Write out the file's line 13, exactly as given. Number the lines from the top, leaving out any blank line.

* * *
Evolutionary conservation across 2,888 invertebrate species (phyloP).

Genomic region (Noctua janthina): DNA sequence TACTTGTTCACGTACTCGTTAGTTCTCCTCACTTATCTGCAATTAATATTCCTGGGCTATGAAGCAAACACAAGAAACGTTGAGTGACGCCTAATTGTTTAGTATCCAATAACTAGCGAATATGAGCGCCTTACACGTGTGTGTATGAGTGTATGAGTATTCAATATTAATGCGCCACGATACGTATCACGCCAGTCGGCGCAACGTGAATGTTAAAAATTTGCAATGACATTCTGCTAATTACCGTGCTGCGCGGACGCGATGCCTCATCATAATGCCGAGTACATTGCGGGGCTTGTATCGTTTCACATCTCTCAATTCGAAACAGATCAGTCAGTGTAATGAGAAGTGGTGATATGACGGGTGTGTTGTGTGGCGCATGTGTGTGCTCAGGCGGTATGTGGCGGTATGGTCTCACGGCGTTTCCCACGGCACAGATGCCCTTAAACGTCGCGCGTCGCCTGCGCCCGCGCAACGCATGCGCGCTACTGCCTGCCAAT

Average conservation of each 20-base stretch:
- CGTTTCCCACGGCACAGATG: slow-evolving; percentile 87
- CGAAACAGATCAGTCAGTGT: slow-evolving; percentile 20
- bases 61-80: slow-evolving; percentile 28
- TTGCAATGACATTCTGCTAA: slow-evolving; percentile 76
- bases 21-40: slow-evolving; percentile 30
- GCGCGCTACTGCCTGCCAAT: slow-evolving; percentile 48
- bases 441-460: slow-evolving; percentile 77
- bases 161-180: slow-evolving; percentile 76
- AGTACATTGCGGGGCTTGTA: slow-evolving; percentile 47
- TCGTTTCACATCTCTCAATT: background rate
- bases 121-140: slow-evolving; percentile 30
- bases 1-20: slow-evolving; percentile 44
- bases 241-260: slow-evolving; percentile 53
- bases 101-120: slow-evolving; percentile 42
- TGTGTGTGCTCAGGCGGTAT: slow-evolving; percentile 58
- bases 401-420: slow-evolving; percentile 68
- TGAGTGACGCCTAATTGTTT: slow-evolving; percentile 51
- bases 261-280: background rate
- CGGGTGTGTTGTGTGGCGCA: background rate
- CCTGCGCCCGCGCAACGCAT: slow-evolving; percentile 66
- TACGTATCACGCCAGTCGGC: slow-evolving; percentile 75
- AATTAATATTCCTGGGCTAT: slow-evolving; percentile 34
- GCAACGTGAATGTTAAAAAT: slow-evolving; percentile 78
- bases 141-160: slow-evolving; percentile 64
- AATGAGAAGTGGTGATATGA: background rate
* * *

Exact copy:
- TCGTTTCACATCTCTCAATT: background rate